Three-year-old children and other youngsters in U.K. schools and nurseries are being encouraged through books to question their gender.
The Sunday Times reported that one book in particular that is being used to challenge gender stereotypes is transgender activist Sarah Savage's Are You a Boy or Are You a Girl?
An online description for the book says that it "includes all forms of gender expression" and that it "allows parents and children to begin to break down the barriers of gender and to talk about what different stereotypes and roles mean to them."
The book also includes the character Thomas, a male teddy bear, who tells his friend Errol: "I need to be myself, Errol. In my heart, I've always known that I am a girl teddy, not a boy teddy. I wish my name was Tilly, not Thomas."
Other books taught to children that are backed by the Department for Education reportedly include Gracefully Grayson, which is about "a girl on the inside, stuck in the wrong gender's body," and one titled Jamie: A Transgender Cinderella Story.
Critics, such as Chris McGovern, chairman of the Campaign for Real Education, said that while he does not question the intent of the people behind such material, he called the effort "misguided."
"They are inflicting adult neuroses about gender onto children who are not interested in gender. Children do not have issues about their gender in 99.9 percent of cases," McGovern argued.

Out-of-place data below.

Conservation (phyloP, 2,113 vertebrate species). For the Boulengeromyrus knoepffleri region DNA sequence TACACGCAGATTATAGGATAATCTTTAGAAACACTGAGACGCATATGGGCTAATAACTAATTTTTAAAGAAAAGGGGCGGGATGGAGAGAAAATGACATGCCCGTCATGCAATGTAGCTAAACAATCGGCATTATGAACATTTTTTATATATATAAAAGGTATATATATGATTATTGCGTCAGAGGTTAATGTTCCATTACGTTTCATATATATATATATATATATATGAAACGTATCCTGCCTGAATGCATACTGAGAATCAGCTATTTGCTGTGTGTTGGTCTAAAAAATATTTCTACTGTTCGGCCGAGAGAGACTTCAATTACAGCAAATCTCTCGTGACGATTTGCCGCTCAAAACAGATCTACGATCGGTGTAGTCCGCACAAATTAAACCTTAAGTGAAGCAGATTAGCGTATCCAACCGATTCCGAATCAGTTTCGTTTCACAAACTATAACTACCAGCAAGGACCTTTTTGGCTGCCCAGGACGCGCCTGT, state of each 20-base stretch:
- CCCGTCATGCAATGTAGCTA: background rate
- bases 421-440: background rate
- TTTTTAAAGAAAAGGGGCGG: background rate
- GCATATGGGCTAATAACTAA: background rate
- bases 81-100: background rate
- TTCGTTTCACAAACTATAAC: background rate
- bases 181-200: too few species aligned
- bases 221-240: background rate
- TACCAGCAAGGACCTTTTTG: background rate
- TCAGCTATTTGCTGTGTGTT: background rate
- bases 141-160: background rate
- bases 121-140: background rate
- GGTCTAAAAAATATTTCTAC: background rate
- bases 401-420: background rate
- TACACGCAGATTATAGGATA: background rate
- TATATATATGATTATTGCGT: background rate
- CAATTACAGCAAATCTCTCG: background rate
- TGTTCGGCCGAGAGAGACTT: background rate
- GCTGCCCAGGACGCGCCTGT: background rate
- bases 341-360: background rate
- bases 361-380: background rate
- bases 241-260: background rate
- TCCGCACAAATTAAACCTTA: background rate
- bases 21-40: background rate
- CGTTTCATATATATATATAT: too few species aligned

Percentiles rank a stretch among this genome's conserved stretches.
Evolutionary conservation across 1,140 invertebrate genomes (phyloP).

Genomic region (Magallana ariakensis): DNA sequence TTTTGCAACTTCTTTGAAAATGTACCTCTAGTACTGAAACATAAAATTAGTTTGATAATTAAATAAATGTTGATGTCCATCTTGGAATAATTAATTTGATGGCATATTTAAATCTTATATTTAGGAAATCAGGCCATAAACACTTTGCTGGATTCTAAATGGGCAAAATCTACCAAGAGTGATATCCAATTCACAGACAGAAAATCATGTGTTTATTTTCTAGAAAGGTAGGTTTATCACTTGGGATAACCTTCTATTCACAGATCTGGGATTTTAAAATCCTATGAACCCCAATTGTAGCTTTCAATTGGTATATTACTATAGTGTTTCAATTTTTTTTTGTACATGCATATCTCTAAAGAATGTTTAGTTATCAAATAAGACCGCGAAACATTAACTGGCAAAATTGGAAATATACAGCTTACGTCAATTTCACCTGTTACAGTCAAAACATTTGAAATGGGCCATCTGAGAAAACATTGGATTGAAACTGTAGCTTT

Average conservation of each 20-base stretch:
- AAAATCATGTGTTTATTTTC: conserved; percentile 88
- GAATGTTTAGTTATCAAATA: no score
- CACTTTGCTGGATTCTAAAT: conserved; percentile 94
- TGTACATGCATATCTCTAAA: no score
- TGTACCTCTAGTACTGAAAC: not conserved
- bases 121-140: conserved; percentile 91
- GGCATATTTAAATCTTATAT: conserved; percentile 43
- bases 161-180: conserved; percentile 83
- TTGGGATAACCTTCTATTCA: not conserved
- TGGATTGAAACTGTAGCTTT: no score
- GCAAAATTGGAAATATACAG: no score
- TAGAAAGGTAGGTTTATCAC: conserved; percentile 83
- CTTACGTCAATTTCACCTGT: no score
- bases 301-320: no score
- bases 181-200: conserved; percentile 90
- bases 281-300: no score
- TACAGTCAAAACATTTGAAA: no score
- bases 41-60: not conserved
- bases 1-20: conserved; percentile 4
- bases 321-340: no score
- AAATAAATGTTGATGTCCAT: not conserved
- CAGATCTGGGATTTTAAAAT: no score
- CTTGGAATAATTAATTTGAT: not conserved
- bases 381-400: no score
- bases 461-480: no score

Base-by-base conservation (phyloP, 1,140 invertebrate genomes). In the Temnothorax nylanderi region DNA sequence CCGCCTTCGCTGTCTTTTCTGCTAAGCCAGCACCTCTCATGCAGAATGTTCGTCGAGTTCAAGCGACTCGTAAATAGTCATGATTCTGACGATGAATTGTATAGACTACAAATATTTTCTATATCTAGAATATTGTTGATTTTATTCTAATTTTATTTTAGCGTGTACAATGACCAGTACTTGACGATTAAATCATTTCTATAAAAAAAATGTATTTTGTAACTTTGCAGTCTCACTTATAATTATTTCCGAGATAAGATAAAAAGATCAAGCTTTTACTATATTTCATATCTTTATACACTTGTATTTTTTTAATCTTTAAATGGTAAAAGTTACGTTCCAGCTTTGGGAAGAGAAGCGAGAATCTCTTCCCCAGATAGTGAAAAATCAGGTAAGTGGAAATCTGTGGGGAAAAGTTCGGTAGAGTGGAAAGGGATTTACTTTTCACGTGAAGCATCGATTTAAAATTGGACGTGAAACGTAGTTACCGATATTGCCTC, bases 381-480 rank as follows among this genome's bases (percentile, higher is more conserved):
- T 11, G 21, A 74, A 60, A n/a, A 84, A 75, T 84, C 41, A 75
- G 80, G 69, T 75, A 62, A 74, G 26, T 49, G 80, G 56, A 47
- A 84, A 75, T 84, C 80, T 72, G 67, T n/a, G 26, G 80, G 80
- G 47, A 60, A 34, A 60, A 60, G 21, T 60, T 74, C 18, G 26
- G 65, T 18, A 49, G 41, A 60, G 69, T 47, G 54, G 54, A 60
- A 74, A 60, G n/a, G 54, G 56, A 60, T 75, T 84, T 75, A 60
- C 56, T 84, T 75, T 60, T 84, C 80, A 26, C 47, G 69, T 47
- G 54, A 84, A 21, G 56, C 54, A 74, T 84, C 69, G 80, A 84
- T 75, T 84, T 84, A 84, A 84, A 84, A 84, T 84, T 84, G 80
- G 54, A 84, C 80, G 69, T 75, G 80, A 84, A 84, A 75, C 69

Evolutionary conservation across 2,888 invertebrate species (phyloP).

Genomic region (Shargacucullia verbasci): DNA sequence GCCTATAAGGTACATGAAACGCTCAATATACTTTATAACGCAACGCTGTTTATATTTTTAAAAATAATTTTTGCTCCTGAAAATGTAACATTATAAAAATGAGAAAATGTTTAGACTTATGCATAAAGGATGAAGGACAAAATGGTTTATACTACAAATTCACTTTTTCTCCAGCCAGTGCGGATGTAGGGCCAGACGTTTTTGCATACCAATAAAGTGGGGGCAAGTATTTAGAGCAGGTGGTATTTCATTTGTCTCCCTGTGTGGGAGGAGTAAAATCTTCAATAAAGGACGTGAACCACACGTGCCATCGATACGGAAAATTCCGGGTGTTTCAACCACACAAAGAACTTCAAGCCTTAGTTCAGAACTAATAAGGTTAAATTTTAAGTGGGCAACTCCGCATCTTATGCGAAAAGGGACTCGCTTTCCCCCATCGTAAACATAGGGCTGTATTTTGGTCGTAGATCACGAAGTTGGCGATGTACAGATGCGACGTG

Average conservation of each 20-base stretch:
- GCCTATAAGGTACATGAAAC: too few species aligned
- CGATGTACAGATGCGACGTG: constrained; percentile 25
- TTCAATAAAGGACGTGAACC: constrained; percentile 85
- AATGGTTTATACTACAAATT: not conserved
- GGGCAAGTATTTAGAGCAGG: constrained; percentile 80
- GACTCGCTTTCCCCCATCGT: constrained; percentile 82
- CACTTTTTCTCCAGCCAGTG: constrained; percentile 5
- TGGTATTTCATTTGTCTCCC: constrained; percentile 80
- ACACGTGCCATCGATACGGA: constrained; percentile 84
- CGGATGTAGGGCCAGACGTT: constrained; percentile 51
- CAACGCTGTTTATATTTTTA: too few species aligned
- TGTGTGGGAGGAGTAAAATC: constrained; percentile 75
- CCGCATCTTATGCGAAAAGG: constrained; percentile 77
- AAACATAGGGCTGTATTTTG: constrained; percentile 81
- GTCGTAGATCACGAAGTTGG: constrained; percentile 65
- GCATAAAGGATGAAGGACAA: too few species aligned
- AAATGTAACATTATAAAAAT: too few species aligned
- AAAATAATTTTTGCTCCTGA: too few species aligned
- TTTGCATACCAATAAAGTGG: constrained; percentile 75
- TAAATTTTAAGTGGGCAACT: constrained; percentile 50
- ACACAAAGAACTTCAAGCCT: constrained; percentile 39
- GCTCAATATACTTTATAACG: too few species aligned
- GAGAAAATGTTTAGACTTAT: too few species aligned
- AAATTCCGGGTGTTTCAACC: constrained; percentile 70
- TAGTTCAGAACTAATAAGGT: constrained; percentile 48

"Adults need to stop thinking children see the world the way they do. They do not. They may play at being a goblin one day, a dragon the next. They do not see the world in the way adults do and inflicting adult neuroses about gender onto children is damaging and cruel."
Educate and Celebrate, the organization providing the "LGBT-friendly" reading list, has argued that schools need more diversity in children's books.
"The book collections we have sourced for schools are much needed to break the heteronormative model to reflect real-life families, which come in all different shapes and sizes," said Elly Barnes, a music teacher who set up the group.
"Our young people are not born racist, sexist, homophobic or transphobic. The problem lies with the grown-ups and giving them the confidence and the resources to be inclusive of gender identity and sexual orientation — the books provide an accessible way for teachers to do this," she added.
The Church of England has also gotten involved in the U.K.'s ongoing debate on what is appropriate to teach children, and has argued that allowing children to crossdress is part of tackling homophobia and transphobia.
CofE's "Valuing All God's Children" report in November stated:
"For example, a child may choose the tutu, princess's tiara and heels and/or the firefighter's helmet, tool belt and superhero cloak without expectation or comment. Childhood has a sacred space for creative self-imagining."
Archbishop of Canterbury Justin Welby explained at the time that "central to Christian theology is the truth that every single one of us is made in the image of God. Every one of us is loved unconditionally by God."
Welby added: "This guidance helps schools to offer the Christian message of love, joy and celebration of our humanity without exception or exclusion."
Andrea Minichiello Williams, chief executive of the evangelical group Christian Concern, told the Daily Mail at the time, however, that such an anti-bullying agenda "is aimed against people who step out of line — the anti-bullies are becoming the bullies."